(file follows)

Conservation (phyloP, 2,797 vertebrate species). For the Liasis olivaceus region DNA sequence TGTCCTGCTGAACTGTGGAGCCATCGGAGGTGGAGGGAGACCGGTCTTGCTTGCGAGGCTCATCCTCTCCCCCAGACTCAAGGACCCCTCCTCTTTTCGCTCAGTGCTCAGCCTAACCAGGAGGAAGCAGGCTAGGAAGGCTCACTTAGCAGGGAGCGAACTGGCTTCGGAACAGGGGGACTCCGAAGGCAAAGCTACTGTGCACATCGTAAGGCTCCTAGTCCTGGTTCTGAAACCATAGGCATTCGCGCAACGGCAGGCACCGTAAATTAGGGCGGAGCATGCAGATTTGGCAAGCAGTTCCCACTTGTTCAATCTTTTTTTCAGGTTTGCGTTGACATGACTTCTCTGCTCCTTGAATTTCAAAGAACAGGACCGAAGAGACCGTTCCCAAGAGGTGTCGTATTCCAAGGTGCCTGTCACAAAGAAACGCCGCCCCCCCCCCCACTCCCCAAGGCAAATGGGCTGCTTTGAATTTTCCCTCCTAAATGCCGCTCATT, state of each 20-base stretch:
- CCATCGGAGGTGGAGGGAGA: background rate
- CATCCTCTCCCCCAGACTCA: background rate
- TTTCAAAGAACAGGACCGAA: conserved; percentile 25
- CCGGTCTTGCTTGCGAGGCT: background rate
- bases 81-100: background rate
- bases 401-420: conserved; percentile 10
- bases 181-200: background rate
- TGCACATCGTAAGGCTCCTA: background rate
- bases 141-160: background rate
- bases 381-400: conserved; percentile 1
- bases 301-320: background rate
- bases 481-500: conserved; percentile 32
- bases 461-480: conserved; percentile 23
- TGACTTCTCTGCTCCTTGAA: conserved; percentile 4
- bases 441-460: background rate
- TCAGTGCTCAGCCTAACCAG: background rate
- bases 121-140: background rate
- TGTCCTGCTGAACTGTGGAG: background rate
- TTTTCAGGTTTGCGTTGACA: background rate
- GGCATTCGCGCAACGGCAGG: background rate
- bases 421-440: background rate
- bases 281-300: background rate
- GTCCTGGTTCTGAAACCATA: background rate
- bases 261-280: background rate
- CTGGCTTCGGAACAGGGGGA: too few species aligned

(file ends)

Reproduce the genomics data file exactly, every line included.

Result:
Conservation (phyloP, 2,797 vertebrate species). For the Liasis olivaceus region DNA sequence TGTCCTGCTGAACTGTGGAGCCATCGGAGGTGGAGGGAGACCGGTCTTGCTTGCGAGGCTCATCCTCTCCCCCAGACTCAAGGACCCCTCCTCTTTTCGCTCAGTGCTCAGCCTAACCAGGAGGAAGCAGGCTAGGAAGGCTCACTTAGCAGGGAGCGAACTGGCTTCGGAACAGGGGGACTCCGAAGGCAAAGCTACTGTGCACATCGTAAGGCTCCTAGTCCTGGTTCTGAAACCATAGGCATTCGCGCAACGGCAGGCACCGTAAATTAGGGCGGAGCATGCAGATTTGGCAAGCAGTTCCCACTTGTTCAATCTTTTTTTCAGGTTTGCGTTGACATGACTTCTCTGCTCCTTGAATTTCAAAGAACAGGACCGAAGAGACCGTTCCCAAGAGGTGTCGTATTCCAAGGTGCCTGTCACAAAGAAACGCCGCCCCCCCCCCCACTCCCCAAGGCAAATGGGCTGCTTTGAATTTTCCCTCCTAAATGCCGCTCATT, state of each 20-base stretch:
- CCATCGGAGGTGGAGGGAGA: background rate
- CATCCTCTCCCCCAGACTCA: background rate
- TTTCAAAGAACAGGACCGAA: conserved; percentile 25
- CCGGTCTTGCTTGCGAGGCT: background rate
- bases 81-100: background rate
- bases 401-420: conserved; percentile 10
- bases 181-200: background rate
- TGCACATCGTAAGGCTCCTA: background rate
- bases 141-160: background rate
- bases 381-400: conserved; percentile 1
- bases 301-320: background rate
- bases 481-500: conserved; percentile 32
- bases 461-480: conserved; percentile 23
- TGACTTCTCTGCTCCTTGAA: conserved; percentile 4
- bases 441-460: background rate
- TCAGTGCTCAGCCTAACCAG: background rate
- bases 121-140: background rate
- TGTCCTGCTGAACTGTGGAG: background rate
- TTTTCAGGTTTGCGTTGACA: background rate
- GGCATTCGCGCAACGGCAGG: background rate
- bases 421-440: background rate
- bases 281-300: background rate
- GTCCTGGTTCTGAAACCATA: background rate
- bases 261-280: background rate
- CTGGCTTCGGAACAGGGGGA: too few species aligned